By Jesse Buchanan
SOUTHINGTON – Town officials held a public hearing Monday night on a proposed budget for the upcoming fiscal year that increases spending by $2.1 million.
The spending plan is before the Board of Finance and will ultimately go to the Town Council for approval. Here are some key numbers in the proposed budget.
That’s the total spending for town and school operating expenses, paying debts on borrowed money and some capital projects proposed for the 2021-22 fiscal year. It’s about $2.1 million more than the current spending plan with the bulk of that hike going to contractual wage increases.
General government operations will cost $43.9 million under the plan, while education will cost $103.6 million.
Town Manager Mark Sciota said it was a conservative budget appropriate for difficult times. Still, the town was able to fund infrastructure improvements, add firefighters and make other additions that are needed.
Education officials have described their portion of the budget as a spending plan that maintains services and makes needed improvements, particularly in special education.
While the town does get revenue from state and federal grants, fees and other sources, the vast majority is collected from property owners. To bring in the additional $2.1 million needed for the proposed budget, the average homeowner would see a tax increase of $127 next fiscal year.
John Leary, Board of Finance chairman, said the number is based on a home value of $200,000.
“When you’re spending other people’s money on other people, it requires very careful oversite,” he said. “Without oversight, it’s easy to overspend and overtax.”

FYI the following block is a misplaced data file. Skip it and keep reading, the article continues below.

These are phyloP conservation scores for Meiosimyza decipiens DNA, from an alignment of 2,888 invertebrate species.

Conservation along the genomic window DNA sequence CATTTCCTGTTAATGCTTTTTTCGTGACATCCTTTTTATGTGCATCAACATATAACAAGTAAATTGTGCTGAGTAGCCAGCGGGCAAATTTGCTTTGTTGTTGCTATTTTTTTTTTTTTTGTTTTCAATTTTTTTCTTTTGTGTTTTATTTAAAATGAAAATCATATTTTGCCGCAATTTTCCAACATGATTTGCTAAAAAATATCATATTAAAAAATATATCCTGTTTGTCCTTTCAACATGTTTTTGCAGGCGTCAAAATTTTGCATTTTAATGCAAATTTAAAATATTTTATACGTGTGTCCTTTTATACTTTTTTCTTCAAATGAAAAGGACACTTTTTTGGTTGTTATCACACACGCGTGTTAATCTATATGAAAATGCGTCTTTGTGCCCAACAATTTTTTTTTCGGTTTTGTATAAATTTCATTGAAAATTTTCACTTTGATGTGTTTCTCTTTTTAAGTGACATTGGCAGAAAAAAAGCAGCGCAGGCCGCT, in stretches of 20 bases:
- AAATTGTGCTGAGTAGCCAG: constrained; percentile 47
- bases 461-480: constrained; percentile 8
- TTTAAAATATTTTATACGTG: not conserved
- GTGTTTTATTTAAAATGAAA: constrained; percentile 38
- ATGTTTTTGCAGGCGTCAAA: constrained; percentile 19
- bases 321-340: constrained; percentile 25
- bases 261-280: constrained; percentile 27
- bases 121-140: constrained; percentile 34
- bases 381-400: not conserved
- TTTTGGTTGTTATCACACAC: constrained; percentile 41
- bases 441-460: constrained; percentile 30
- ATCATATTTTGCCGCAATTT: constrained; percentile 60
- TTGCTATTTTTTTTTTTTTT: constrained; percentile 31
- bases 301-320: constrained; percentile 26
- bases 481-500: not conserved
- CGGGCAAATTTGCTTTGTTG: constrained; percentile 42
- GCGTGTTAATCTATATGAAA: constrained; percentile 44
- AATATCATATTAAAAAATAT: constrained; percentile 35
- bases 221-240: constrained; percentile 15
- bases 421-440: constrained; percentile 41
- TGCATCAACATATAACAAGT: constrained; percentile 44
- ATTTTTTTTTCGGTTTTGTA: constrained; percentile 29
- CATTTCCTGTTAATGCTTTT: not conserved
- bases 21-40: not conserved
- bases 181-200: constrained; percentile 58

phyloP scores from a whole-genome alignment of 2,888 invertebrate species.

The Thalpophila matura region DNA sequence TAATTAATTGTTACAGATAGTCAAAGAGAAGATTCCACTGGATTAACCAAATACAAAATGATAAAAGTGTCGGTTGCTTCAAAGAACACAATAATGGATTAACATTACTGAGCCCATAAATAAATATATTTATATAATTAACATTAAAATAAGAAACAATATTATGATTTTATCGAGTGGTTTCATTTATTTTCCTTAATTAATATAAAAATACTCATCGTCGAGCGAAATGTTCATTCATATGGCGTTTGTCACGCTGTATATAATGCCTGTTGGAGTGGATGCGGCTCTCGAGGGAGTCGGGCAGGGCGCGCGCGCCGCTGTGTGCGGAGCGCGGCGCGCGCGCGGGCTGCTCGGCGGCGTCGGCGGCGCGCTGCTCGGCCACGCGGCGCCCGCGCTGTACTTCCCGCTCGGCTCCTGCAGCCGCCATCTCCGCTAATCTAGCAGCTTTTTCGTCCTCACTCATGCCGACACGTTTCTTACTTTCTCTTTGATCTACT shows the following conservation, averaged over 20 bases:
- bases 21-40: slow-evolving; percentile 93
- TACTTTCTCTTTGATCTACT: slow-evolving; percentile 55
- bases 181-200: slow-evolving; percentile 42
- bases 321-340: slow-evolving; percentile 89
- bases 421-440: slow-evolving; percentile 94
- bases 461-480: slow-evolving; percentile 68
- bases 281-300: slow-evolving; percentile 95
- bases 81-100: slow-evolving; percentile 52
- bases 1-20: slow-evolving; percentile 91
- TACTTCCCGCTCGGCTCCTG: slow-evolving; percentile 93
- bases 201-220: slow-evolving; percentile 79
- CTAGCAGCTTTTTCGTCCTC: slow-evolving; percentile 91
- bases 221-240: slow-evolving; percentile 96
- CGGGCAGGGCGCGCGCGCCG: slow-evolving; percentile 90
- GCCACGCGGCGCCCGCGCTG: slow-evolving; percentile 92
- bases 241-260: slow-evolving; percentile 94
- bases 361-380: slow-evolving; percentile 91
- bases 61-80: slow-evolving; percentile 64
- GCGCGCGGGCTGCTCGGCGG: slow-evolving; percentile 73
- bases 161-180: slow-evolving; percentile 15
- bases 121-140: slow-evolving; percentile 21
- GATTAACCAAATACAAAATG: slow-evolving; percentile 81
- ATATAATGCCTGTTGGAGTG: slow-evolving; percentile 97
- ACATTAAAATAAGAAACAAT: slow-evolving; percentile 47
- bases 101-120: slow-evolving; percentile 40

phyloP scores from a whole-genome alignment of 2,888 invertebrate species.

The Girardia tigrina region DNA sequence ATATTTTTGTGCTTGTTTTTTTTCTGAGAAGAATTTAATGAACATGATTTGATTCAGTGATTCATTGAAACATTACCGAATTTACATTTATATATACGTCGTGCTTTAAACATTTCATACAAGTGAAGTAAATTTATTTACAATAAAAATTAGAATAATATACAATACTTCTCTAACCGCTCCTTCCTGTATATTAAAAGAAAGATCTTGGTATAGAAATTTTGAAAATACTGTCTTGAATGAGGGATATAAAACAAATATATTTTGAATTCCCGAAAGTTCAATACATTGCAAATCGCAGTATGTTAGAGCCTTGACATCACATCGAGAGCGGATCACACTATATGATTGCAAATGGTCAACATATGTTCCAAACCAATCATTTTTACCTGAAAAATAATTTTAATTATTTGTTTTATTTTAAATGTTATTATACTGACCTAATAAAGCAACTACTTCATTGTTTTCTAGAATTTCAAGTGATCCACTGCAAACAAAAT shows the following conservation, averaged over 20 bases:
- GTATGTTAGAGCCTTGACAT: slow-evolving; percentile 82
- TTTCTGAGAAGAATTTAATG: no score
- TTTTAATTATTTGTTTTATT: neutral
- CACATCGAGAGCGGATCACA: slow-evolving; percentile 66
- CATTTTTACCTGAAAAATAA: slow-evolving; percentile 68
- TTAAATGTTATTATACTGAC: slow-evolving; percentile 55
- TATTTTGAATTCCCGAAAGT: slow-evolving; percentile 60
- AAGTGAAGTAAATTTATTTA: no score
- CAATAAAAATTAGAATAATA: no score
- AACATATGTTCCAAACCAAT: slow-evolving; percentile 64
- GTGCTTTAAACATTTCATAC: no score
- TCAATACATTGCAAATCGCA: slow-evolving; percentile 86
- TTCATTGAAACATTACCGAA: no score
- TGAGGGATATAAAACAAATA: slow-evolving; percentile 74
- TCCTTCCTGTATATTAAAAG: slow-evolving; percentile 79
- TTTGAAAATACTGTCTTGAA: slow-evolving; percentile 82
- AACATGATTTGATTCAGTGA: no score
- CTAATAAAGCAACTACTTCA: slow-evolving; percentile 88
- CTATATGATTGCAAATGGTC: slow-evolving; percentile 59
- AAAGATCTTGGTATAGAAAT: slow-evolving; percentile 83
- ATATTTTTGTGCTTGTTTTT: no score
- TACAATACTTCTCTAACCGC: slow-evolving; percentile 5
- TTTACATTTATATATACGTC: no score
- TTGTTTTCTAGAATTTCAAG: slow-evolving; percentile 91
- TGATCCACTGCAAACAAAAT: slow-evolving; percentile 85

Only one person, Kristen Keska, spoke at Monday’s public hearing. She supported passing the proposed budget without any cuts.
“I have never thought that Southington had done either,” Keska said, referring to Leary’s comment about the potential to overtax and overspend. She’s a teacher in East Hampton and said the school district will need the additional money to help students who have fallen behind during the disruption of COVID-19
“I will always support tax increase in town. I support both the board of education and town budget,” she said.
As new homes and businesses are built and new taxable property brought to town, the list of taxable assets in Southington expands. The grand list, a compilation of taxable property, grew by 1.2 percent, which will generate $1.5 million in new taxes at the current fiscal year’s tax rate.
Leary said that helps fund growth in the budget without raising tax rates on residents.
Sciota’s proposed budget also includes money from the town’s reserves which have increased beyond what town officials want to save.
Southington has a goal of keeping 10 percent of operating expenses in its reserves. Money that accumulates above that amount is used to pay for capital projects, avoiding the need to borrow money.
Sciota said he’s proposing to use $1.8 million excess reserve funds in the 2021/22 budget.